Posts tagged: france
At RogerEbert.com, Alan Zilberman explores the history of the eye in cinema from Carl Theodor Dreyer’s The Passion of Joan of Arc (1928) to Mark Cahill’s I Origins (2014). (via Matt Zoller Seitz)
Boing Boing has a gallery of photographer Laurent Seroussi’s images of women melded with insects. (Thanks, Chuck!)
Comics Editor Carol didn’t expect the French Revolution while watching the Dark Knight Rises. But then again, no one expects the French Revolution.
In The Dark Knight Rises, Batman tells the people of Gotham that anyone can be a hero, that anyone could be Batman. But we—and Bruce Wayne—are also repeatedly told: Gotham needs Batman. I’m not sure The Dark Knight Rises backs Batman up. And this makes me a little sad, because I believe strongly in the idea that we can all be heroes. Sitting in the drive-in on a summer night, I was distracted by those questions and the obtrusion of the French Revolution while I watched the film.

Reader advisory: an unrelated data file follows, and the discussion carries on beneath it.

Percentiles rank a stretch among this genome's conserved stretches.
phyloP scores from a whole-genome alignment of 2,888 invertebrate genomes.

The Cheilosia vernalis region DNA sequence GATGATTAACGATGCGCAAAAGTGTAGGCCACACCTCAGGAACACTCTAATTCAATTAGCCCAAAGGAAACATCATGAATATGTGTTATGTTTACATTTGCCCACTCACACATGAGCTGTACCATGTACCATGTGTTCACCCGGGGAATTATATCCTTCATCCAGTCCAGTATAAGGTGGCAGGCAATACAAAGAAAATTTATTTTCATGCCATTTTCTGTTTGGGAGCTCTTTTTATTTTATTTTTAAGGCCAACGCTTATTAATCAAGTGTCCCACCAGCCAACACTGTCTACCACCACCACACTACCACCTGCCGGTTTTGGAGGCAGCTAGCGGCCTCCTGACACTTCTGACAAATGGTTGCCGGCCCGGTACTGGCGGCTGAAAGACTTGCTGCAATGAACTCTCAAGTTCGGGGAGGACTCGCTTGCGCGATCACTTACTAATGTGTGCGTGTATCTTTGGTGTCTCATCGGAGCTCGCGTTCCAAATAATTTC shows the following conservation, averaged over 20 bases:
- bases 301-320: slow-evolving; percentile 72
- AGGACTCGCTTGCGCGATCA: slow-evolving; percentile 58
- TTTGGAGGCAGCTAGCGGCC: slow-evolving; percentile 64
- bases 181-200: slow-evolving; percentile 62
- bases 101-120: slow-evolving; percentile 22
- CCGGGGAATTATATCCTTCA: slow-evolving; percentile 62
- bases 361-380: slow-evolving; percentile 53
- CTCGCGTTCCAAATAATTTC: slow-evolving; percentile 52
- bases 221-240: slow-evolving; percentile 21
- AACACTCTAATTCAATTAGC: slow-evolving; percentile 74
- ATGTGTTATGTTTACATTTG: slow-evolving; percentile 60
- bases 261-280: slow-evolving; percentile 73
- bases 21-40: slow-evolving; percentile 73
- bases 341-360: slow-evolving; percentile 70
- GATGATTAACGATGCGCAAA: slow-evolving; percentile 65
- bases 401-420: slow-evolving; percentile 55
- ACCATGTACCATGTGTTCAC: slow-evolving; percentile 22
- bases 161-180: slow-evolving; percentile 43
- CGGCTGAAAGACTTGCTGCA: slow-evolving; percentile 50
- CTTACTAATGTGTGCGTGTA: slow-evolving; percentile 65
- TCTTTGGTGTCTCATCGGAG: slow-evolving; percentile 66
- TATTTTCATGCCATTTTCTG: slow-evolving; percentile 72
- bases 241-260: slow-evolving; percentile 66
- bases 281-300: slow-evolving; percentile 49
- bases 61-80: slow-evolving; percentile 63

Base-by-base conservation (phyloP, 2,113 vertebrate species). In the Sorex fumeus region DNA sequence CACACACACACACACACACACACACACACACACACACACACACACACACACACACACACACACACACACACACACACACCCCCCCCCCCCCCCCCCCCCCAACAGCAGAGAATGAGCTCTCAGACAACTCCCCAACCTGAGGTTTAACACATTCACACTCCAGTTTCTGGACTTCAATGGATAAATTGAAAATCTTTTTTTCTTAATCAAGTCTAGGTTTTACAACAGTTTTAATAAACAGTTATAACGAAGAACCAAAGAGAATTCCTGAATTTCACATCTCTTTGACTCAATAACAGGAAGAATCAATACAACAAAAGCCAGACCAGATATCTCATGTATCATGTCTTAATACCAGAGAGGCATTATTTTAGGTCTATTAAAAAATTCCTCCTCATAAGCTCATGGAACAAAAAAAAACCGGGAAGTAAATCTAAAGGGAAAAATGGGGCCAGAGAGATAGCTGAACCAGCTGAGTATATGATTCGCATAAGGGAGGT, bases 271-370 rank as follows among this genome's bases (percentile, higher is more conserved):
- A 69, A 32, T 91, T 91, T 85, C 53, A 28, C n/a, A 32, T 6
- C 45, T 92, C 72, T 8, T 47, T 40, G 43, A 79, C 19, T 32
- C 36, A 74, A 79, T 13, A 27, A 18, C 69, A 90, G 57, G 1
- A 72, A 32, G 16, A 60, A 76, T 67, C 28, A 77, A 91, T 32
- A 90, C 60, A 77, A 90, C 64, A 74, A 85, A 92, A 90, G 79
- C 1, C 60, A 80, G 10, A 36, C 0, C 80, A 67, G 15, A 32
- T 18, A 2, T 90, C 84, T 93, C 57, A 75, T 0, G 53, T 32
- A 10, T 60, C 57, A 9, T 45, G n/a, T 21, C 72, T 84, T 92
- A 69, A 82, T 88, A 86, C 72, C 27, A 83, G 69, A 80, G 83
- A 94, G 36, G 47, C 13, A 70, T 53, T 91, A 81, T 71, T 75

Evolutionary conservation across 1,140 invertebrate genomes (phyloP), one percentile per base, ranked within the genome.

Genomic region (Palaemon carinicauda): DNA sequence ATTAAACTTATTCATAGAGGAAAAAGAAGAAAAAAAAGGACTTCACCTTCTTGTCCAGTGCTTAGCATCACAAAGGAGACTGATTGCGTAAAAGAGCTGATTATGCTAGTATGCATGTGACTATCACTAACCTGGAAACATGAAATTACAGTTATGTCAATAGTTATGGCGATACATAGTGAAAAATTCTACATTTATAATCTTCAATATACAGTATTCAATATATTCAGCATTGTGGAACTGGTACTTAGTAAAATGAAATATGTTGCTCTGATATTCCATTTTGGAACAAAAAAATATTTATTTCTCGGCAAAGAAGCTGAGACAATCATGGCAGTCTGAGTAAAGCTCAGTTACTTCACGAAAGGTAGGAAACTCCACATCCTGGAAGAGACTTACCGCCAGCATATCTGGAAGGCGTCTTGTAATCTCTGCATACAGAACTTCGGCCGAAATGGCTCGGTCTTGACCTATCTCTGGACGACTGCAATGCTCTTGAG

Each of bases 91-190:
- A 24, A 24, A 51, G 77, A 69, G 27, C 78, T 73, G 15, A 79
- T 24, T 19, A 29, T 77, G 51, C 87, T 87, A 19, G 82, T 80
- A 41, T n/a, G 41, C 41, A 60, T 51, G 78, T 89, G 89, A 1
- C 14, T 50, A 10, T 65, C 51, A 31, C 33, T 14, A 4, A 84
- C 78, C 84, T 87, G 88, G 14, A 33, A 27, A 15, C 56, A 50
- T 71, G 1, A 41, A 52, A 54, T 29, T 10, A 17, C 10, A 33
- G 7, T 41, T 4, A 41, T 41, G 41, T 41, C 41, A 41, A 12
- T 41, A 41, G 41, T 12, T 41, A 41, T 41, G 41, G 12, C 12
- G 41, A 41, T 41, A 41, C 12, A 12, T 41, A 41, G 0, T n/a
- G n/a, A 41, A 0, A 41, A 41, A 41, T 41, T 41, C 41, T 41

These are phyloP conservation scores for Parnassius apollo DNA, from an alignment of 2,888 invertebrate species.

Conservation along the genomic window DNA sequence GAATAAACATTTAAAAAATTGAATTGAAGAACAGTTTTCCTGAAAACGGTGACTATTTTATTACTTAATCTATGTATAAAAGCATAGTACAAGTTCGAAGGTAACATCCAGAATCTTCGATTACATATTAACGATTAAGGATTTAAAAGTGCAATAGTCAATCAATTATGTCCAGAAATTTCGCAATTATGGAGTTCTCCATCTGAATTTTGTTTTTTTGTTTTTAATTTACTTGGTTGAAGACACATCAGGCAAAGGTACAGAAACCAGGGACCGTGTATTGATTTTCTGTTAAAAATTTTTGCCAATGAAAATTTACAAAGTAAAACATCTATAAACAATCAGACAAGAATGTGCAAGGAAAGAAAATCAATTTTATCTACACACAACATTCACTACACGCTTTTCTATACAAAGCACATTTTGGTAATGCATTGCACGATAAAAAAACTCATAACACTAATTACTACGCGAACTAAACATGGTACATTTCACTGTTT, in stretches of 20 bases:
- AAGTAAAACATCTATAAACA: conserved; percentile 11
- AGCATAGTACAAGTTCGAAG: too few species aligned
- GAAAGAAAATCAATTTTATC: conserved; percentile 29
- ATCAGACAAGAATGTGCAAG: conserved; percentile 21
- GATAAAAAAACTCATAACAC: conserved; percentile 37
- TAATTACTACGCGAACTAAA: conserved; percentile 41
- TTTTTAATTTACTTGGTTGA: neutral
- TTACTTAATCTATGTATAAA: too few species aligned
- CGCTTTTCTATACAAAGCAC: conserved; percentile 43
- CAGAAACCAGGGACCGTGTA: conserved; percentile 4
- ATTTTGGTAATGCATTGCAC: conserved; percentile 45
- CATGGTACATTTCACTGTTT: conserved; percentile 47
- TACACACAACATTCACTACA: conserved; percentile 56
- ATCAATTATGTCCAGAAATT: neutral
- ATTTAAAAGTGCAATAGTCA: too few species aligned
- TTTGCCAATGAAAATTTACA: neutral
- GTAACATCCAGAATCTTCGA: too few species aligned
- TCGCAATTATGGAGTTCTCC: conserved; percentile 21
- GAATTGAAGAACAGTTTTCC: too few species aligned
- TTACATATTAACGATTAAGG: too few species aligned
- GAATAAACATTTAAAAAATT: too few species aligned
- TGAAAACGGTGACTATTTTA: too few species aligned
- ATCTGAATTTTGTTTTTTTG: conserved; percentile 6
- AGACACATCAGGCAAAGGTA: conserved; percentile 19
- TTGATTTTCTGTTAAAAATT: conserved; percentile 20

Screen Editor alex shares his list of absurd horror comedies, including Miike, Bergman, Tucker & Dale.
Sometimes life is uncooperative. The consequences extend from our highest functions to the lowest corners of the cultural gutter. Here, friends, is the result of my non-compliant life situation: a list of things that make me think of other things, loosely organized around the theme of absurd horror-comedies!
This week at the Gutter, Carol writes about some Summer Fun Time Reading:
It’s summer time and instead of beer bottles exploding out of coolers in a shower of refreshing ice, bikini-clad hotties and fireworks as we know it should be, everything is wilting and perhaps even melting. As far as I can tell there are only two possible explanations—Hot Lava Monsters have readjusted the earth’s thermostat to facilitate their impending conquest or Heat Miser has finally won his eternal struggle with Cold Miser.
Either way, huddle close to your window air conditioner or three-speed fan, don your coolest slip like Maggie the Cat and enjoy these seven summer reads.